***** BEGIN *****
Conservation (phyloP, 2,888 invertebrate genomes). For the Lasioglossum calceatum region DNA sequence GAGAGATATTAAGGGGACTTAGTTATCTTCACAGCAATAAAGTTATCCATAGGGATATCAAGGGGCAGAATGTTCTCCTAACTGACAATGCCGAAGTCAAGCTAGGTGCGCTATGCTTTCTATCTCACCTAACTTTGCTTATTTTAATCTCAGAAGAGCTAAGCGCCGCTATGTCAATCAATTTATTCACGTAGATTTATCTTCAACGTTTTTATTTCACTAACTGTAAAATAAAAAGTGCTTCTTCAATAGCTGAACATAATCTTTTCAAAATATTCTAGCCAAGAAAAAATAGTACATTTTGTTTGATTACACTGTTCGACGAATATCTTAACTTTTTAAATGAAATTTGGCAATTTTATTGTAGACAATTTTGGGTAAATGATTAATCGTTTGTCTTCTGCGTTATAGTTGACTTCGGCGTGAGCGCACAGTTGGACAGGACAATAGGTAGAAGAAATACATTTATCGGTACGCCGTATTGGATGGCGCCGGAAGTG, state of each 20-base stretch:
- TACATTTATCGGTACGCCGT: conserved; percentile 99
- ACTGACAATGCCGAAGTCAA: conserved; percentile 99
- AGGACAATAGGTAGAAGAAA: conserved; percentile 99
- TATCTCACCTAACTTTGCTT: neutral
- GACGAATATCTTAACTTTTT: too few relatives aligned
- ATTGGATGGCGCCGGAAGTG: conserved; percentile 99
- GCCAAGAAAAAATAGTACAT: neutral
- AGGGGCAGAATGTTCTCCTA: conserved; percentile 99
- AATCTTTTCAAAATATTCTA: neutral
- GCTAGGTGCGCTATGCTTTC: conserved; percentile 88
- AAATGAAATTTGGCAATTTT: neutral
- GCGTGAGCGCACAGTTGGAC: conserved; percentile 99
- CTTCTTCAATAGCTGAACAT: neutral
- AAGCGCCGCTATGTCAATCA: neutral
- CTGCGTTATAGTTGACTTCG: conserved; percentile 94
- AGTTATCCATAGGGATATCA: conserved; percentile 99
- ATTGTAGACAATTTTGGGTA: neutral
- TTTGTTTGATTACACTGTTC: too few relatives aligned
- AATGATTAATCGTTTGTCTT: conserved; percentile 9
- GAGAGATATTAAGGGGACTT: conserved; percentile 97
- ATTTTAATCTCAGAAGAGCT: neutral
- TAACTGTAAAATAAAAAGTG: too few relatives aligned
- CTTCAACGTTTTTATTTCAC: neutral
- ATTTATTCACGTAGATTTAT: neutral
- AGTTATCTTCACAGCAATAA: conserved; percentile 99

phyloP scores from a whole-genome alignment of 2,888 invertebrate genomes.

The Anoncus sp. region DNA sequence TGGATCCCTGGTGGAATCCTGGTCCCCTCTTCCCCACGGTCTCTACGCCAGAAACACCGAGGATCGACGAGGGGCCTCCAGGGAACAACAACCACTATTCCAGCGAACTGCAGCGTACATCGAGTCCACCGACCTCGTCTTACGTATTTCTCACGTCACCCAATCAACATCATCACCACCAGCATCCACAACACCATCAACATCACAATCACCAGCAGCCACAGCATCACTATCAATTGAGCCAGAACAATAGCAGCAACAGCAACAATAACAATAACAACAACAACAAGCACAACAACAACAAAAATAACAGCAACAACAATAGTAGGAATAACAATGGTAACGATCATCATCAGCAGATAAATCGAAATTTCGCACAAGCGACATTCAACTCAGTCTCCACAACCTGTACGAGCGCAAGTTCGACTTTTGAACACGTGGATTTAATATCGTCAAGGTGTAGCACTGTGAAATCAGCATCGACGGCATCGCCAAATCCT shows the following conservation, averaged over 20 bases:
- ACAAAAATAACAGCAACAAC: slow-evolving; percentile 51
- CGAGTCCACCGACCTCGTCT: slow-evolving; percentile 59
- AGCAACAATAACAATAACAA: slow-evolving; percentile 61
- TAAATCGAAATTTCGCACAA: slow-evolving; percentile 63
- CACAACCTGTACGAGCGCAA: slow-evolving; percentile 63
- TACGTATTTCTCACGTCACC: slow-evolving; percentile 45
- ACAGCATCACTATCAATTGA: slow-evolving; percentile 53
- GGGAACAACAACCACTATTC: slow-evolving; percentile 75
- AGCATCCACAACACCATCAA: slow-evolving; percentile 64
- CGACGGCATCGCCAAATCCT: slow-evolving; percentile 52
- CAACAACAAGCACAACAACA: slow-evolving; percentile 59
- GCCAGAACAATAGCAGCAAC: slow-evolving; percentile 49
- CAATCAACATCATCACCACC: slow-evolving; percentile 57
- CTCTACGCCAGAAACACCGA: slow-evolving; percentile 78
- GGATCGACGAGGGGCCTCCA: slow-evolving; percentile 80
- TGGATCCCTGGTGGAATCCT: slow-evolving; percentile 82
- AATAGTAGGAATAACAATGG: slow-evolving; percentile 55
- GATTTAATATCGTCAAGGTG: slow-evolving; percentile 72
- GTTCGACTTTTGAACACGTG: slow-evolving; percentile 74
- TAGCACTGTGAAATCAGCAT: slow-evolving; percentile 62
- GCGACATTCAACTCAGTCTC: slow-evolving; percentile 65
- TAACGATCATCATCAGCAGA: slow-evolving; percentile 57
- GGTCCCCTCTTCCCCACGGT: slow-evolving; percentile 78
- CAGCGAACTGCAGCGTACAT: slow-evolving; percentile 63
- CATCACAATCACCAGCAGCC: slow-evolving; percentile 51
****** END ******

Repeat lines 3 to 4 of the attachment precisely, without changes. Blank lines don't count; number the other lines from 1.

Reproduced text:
- ACTGACAATGCCGAAGTCAA: conserved; percentile 99
- AGGACAATAGGTAGAAGAAA: conserved; percentile 99